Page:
Posts Tagged ‘interesting’

The Journey Light Takes from the Sun to Your Camera

Did you know that when you capture a natural light photo, it took those photons about 8.3 minutes to travel from the Sun to your camera? Light feels like it travels quickly for us here on Earth — so quickly that when we take a picture on our planet, it basically captures things the moment they happen. But in the vast distances of space, it can take light quite a bit of time to get from one place to another.

Art director Alphonse Swinehart created the 45-minute video above showing, in real-time, the journey a photon takes when it leaves the surface of the Sun and begins traveling out of our solar system. When Earth is reached at around 8 minutes and 20 seconds, that’s the trip countless photons took before they ended up in our photos.

(via Alphonse Swinehart via Photoxels)

A Glimpse Into the World of Forensic Photography

Nick Marsh has been a forensic photographer for over two decades over the UK, and he offers his forensic imaging consulting services to the London MET police. He has even written a book about the subject, titled “Forensic Photography: A Practitioner’s Guide.”

In the video above, by David Beazley, Marsh gives us a behind-the-scenes look into the world of forensic photography and what the practice means to him, especially as budget cuts and the changing camera industry landscape threaten his profession. It’s the art of documenting a crime scene clearly and honestly to provide a jury with the information they need to make a decision about what happened.

(via Beazknees via The Phoblographer)

‘Picture of Innocence’ Episode of Midsomer Murders is a Battle of Film Versus Digital

The video above is an episode of the British television detective drama Midsomer Murders titled “Picture of Innocence.” It originally aired back in June of 2007 and tells the story of a rivalry between a “traditional” (AKA film) photographer and a digital one leading up to a village’s annual photo exhibition.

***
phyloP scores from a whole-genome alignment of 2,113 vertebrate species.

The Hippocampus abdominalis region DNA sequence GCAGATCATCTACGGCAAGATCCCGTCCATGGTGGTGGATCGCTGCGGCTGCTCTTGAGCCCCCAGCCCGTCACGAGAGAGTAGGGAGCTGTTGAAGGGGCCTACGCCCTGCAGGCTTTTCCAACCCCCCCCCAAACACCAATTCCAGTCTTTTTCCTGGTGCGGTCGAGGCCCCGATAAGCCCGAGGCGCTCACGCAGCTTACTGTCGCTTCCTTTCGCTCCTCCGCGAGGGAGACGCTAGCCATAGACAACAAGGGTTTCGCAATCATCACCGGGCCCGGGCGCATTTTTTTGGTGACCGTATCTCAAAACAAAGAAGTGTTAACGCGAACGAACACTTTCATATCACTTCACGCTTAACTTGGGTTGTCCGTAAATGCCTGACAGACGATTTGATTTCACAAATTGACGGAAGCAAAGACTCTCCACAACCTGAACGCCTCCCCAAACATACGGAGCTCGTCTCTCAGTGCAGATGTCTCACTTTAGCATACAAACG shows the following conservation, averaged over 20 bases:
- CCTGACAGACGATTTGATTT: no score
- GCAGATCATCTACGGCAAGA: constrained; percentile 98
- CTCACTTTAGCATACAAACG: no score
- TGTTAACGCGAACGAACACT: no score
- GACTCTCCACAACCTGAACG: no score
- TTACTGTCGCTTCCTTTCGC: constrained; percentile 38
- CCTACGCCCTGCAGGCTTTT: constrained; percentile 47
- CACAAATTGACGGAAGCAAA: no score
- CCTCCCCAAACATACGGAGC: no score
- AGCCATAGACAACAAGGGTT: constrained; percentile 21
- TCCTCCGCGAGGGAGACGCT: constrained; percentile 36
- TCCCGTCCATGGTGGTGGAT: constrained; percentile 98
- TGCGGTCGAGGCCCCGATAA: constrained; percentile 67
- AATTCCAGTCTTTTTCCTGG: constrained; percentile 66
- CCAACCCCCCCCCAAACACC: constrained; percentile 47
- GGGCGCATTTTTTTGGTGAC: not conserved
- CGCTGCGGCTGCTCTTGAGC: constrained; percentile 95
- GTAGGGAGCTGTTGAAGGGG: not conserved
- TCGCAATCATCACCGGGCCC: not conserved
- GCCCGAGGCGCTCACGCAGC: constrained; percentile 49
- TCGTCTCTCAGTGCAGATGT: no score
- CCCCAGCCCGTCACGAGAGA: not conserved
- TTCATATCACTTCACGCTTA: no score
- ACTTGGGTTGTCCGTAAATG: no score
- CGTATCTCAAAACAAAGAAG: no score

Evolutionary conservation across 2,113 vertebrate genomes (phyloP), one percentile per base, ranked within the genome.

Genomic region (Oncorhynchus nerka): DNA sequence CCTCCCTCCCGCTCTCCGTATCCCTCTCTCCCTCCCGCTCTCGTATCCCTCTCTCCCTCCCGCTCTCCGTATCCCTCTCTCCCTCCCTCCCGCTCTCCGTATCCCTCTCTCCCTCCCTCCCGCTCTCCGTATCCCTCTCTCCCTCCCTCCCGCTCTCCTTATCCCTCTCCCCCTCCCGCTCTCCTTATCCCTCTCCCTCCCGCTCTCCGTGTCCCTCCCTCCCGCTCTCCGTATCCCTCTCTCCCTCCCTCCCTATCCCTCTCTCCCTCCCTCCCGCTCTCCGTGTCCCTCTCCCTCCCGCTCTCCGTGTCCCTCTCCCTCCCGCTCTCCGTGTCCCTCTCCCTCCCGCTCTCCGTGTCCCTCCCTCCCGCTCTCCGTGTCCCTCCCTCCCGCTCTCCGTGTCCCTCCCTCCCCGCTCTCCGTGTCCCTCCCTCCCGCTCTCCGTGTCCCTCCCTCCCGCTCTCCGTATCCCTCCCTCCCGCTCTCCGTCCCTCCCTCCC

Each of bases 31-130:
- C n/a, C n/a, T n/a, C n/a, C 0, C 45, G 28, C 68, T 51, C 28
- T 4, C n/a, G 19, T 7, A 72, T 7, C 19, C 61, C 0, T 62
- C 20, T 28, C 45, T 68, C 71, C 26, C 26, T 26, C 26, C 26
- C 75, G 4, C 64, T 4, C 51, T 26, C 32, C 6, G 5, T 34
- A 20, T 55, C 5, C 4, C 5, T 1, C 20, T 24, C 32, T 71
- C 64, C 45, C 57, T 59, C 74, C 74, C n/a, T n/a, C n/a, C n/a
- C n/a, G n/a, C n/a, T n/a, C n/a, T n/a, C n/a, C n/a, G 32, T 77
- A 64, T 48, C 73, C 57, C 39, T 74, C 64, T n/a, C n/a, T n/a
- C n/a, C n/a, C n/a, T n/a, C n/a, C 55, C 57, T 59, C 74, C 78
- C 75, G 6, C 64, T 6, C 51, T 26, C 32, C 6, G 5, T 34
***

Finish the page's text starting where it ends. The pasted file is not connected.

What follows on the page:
Read more…

This Pasta Limiter is to Spaghetti What a Camera Lens Aperture is to Light

pastalimiter1

This is quite a bit out in left field, but check out this pasta limiter that’s currently one of the hot new releases over on Amazon. It’s essentially an aperture that’s designed for pasta rather than light.
Read more…

This Camera Survived Three Months at the Bottom of the Ocean

1900430_10152846331007972_2948404738947280155_o

Underwater photographer John Ng was diving off the coast of the Maldives last month when he noticed something stuck among the rocks and coral reef at the bottom of the ocean. After a recovery and investigation, it turned out to be an underwater camera that had been lost last year — a camera that was still perfectly functional.
Read more…

13 Mind-Bending Thoughts About Photography

Photographer Matthew Rycroft put together this video containing 13 strange, random, and mind-bending “facts” about photography. These are short and seemingly obvious statements that may make you stop and think.
Read more…

A Music Video Shot Live During a Total Solar Eclipse

During the total solar eclipse on March 20th, 2015, the Faroese doom metal band Hamferð took the opportunity to shoot a creative live music video for their song “Deyðir Varðar” from a mountain in the Faroe Islands. It’s a 6 minute 36 second video in which the world goes completely dark and the total eclipse can be clearly seen in the background.

The $10 IKEA Piece: An Interesting Social Experiment on the Value of Art

When Peter Lik sold a print to a collector for $6.5 million last year, people balked at the news. Lik is known to be a savvy businessman who has raked in over $440 million by churning out and selling his “collectible” prints to deep-pocketed people who want to invest in his art, so why should his prints be worth so much?

The Internet media channel LifeHunters recently did a social experiment that explores how people perceive and value art. They placed a $10 IKEA print in the Museum of Modern Art in Arnhem, The Netherlands, and asked “art experts” what they thought about it.
Read more…

The Death Photographers Who Photograph Bodies on the Banks of India’s Holiest River

The Ganges river in India and Bangladesh is the holiest river in Hinduism. Every day, hundreds of dead bodies are brought to the banks of the river by family members and cremated ceremonially on a flaming pyre. On hand to document these rituals for loved ones are death photographers — young men who make a living by shooting last images of the deceased for a fee.

The video above is a short 8-minute documentary by Seeker Stories that offers a glimpse into the lives of some death photographers and the unique work that they do (warning: there are many images of dead and burning bodies).

(via Seeker Stories via Reddit)

Watch as Photoshop Experts Try Their Hand at the Original Photoshop 1.0

Photoshop experts who teach the software for a living generally know it like the back of their hand. But how skilled would they be if they were forced to downgrade to the original version of the program, Photoshop 1.0? That’s what CreativeLive set out to find out recently.

They asked 8 well-known Photoshop experts — Dave Cross, Jared Platt, Ben Willmore, Chris Orwig, Julieanne Kost, Aaron Nace, Tim Grey, Matt Kloskowski, and Jason Hoppe — to try their hand at version 1.0. The results of this experiment can be seen in the video above.